The best bit about the plot is how unwavering it is: the writers are dedicated to Bertie’s story, and at times when they could have been distracted (with Wallis Simpson, war…) they only acknowledged their periphery before returning to their tunnel vision, and while enough is incorporated to keep the story afloat, it is all kept in to ensure Bertie’s story is fully and beautifully explored. One of Colin Firth’s most touching moments as the wonderful Bertie is telling his daughters, Elizabeth and Margaret, the story of the royal penguin, acting as a silent advocate for love conquering all and covering over the fault lines to smooth the way for their own private lives. Bertie’s wife, Elizabeth, is wonderfully portrayed by the beautiful Helena Bonham Carter, whose strength and solidarity with her husband show a united front, helping to collect fragments of the future king’s life in order to provide unity and faith in his abilities. This was also seen in the selfish and impulsive Prince Edward (Guy Pearce), whose taunting of ‘B-B-B-Bertie’ leaves both Firth’s character and the audience speechless: cruelty comes in many forms, but it strikes hardest when loved ones knock us down. It’s horrific to witness the lack of familial support when Elizabeth has been attempting to prop up Bertie’s courage, although Edward’s act of dishonour frames Bertie’s relationship with Logue perfectly. While Geoffrey Rush’s Lionel Logue has been silently breaking down barriers, this incident pushes their friendship together to unify their desires, leading to Logue’s place of honour at the coronation (again, something that could have become it’s own issue with the Bishop’s anger, but dealt with smoothly to continue the story).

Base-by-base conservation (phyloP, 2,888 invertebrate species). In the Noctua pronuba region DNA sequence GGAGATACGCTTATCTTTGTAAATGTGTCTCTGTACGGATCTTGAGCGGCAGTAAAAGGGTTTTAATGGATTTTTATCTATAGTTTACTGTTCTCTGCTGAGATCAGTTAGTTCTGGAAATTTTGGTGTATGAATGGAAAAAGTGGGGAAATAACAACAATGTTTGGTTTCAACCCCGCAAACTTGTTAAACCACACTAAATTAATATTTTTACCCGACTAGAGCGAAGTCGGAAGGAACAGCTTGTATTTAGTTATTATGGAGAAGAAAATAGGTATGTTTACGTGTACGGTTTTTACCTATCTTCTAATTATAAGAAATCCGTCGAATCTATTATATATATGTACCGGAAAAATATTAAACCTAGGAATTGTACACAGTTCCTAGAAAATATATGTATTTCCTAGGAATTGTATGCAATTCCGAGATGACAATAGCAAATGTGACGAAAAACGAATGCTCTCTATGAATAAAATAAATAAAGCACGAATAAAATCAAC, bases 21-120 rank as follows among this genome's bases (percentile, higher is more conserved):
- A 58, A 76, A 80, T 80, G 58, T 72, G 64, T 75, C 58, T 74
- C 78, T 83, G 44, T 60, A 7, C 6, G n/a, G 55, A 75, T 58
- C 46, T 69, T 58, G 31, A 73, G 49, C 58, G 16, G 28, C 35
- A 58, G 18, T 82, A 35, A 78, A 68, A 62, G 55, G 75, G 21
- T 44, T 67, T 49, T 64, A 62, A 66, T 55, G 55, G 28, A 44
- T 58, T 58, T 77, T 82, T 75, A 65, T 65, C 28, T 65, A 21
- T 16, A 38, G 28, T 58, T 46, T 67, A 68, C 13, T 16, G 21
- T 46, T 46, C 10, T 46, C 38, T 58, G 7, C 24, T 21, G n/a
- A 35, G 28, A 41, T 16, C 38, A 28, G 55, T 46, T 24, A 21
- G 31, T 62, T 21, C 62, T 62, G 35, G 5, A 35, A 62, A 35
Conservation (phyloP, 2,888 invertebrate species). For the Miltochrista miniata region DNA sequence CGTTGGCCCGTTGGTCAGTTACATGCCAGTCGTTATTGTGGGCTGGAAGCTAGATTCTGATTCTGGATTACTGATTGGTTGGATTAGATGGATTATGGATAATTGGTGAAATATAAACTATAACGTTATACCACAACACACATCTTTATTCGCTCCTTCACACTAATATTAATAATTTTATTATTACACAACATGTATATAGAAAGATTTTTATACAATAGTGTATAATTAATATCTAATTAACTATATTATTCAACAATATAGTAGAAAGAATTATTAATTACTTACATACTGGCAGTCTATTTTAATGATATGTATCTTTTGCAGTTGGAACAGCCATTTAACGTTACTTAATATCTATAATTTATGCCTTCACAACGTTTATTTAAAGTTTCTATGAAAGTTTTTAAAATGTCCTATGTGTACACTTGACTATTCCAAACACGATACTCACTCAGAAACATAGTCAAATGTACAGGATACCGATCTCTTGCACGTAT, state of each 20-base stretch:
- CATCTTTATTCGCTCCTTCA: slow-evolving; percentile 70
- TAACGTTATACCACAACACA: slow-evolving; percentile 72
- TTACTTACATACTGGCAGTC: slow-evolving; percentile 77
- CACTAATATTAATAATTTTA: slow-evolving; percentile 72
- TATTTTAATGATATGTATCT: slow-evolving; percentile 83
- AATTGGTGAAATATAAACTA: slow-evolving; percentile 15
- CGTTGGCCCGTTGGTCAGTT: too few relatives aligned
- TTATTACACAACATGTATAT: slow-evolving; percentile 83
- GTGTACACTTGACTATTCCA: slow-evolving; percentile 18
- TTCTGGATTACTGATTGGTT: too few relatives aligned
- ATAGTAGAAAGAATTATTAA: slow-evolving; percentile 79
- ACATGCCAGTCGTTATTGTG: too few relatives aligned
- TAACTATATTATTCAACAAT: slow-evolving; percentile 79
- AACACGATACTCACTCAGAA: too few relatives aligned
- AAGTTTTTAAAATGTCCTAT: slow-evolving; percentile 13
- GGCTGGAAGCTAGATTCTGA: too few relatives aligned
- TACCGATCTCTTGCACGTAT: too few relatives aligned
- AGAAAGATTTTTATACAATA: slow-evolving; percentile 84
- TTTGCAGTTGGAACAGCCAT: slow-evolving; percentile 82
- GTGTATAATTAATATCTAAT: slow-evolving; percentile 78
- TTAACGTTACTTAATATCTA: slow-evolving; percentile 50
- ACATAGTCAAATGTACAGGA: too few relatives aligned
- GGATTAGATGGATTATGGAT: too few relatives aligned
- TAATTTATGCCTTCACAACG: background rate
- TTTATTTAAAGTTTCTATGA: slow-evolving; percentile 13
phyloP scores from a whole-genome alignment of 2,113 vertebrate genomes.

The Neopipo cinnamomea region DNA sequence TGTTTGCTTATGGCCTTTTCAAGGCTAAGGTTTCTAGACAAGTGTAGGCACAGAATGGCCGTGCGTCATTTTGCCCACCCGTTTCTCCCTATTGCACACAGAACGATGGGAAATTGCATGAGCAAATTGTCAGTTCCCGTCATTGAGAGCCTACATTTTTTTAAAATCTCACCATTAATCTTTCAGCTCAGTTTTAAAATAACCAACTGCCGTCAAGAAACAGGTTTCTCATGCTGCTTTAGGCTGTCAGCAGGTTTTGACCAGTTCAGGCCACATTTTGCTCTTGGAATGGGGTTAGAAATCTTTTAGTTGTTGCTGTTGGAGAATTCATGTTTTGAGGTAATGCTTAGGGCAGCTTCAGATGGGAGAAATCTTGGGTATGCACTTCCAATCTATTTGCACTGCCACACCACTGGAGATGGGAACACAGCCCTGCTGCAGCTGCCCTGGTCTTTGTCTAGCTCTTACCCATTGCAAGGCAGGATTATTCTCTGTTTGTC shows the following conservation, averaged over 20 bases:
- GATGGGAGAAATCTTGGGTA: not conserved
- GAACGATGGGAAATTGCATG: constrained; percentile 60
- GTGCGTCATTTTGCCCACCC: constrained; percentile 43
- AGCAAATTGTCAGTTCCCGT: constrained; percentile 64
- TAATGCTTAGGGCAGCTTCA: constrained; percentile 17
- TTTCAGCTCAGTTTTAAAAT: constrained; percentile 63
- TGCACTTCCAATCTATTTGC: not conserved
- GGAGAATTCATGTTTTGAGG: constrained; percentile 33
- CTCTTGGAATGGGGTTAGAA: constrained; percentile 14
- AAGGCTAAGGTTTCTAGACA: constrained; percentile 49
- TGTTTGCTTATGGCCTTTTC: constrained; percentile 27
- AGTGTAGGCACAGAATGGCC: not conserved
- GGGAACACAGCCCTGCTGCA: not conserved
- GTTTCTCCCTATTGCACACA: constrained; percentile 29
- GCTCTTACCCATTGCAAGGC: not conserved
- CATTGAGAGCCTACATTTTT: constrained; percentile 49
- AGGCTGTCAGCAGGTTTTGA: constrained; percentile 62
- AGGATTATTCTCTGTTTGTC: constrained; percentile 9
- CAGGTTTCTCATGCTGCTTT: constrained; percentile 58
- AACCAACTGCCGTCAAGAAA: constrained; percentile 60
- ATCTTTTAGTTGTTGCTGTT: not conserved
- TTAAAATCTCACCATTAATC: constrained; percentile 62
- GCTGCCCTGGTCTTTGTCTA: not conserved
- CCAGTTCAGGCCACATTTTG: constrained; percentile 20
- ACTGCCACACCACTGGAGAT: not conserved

Logue and Bertie’s friendship was dealt with brilliantly: it appeared as if from nowhere, despite knowing it would inevitably happen. Logue doesn’t push or force Bertie into action, he sits and accepts his decisions but instantly springs into action when his call comes. Driving through wartime Britain for Bertie was a brilliant finale to this ever-building relationship, turning the emotional into a physical act to show the lengths he would go through for his friend. His gentle approach isn’t too invasive on the screen, which means the story glides along instead of forcibly feeding us the key information. It also means Logue’s step into unfamiliar territory with regards to Edward is a point of confusion for audience emotions: who do we feel sorry for, the friend spurned for giving advice, or the prince resisting power through fear? Their reunion strengthens the resolve, and heightens Bertie’s bravery and Logue’s nobility: they both needed each other to realise when they were wrong and how to be right.

It’s a stunning film, showing that power isn’t all popular opinion would make it out to be: the King needs support to function and lead with dignity, determination, and above all, belief in the power of your own voice. King George VI deserved to be heard, and it’s a voice everyone should listen to.